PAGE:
Budgeting is one of the best tools you have to improve your personal finances, but simply starting a budget is no guarantee of success. While there are many different approaches to budgeting, and plenty of room for customization, there are some wrong ways to budget—and some fundamentals that are impossible to ignore.
Why Budgeting Is Important
So why is budgeting so important in the first place?
· Transparency and tracking. First, a budget gives you more transparency into what you’re regularly spending. It allows you to track what you make and what you spend, and increases your awareness of your own habits. Sometimes, simply knowing that you spend too much on wine is all it takes to curtail the habit.
· Control. Second, a budget gives you a sense of control. There will be some categories in your budget that are somewhat beyond your control; for example, you may pay a monthly fee for a parking spot near your workplace. However, other budgets will allow you to exercise more control, and a budget allows you to see that.
· Goal centrism. Third, structuring a budget gives you a platform to set, measure, and hopefully achieve your goals. For example, with the help of a budget, you may aim to save $200 per month, or you may structure your budget to reduce your monthly expenses by $150.
The Elements of Successful Budgeting
To stay true to those benefits, you’ll need the following elements to make your budget work:
1. High-level goals. Before you make a budget, you should set some high-level goals. Why do you want to make a budget in the first place? Are you trying to reduce your expenses? Are you trying to gain control of your impulse spending? Are you hoping to save up for a major purchase, like a house? Are you trying to save for retirement? Putting your goals first can help you choose the right type of budget, and give you something to work for consistently.
2. A convenient app. Next, make sure you’re using some kind of budgeting app. There are many different apps to choose from, each with different features. You may want an app that gives you the bare-bones experience, allowing you to simply keep track of your money, or you may want something more sophisticated, like an app that comes with a digital assistant to help you make wise purchasing decisions. It’s up to you, but it’s a good idea to employ the use of some technology to make things easier on yourself.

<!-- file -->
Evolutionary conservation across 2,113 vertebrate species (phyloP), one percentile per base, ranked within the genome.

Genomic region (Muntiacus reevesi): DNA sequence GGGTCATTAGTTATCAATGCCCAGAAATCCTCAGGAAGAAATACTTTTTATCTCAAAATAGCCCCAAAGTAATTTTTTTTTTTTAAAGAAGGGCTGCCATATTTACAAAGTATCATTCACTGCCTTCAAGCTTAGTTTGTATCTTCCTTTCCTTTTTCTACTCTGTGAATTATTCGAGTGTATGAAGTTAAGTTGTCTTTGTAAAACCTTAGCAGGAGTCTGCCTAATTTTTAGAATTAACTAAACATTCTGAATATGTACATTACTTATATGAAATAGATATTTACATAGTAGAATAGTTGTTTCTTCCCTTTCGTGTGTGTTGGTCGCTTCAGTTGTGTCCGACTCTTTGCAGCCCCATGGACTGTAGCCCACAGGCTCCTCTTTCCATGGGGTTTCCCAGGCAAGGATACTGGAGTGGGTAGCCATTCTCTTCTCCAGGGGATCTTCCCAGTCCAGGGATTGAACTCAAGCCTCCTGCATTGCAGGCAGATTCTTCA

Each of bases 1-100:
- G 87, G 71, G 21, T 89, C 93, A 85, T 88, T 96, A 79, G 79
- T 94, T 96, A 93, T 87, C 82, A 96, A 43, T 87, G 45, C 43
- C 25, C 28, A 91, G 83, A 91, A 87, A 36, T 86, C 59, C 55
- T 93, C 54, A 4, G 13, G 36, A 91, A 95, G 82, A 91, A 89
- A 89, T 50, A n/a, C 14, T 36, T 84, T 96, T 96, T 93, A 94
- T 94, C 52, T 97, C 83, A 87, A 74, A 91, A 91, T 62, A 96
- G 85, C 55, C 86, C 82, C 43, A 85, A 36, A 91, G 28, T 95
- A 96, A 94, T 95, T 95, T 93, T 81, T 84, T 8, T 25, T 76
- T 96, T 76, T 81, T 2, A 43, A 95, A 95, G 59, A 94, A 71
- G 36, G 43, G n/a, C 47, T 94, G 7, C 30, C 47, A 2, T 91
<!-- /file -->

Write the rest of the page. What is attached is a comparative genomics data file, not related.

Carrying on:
3. Consistency. Budgeting only works if it’s done consistently. If you budget for a month and cut out some of your entertainment expenses, you might feel good about yourself—but the money you save will be negligible if you spend it all the next month on lottery tickets. If you want to achieve your goals, no matter what they are, you need to commit to budgeting every single month, ideally indefinitely.
4. Category splits. Most budgets have some way to split expenses into different categories. For example, you might have a “utilities” category that tracks your spending on gas, electricity, and water, and a “transportation” category that tracks spending on fuel, insurance, car repairs, and public transportation fees. This can help you better assess your spending distribution, and detect small issues before they become big issues.
5. Forecasting. A budget should also allow you to forecast your expenses in at least some categories. For example, if you paid $150-200 on utilities every month for the past year, you can guess that your next month’s utilities will be in the same ballpark.
6. Fixed and variable components. Some of your expenses are fixed, while others are variable. For example, you’ll likely pay the same amount of rent every month, but you might spend very different amounts on restaurant food. Focus on your variable components to save more.
7. Adaptability. Your budget isn’t going to be perfect when you start. You’re going to overestimate some things and underestimate others. You’ll forget certain categories entirely. You might even come to hate your initial format. Remain adaptable, and keep changing to consistently improve.
8. A definition of success. Finally, you need some definition of success. Are you trying to hit a certain amount of money saved by a certain date? Are you trying to come in under budget every month for a year? Set specific targets, and strive to achieve them.
As long as your budget achieves these fundamental goals, you should be in an excellent position to improve your personal finances. Feel free to experiment with different apps, budgeting methods, and goals, so long as you eventually settle on something you can use consistently in pursuit of your long-term objectives.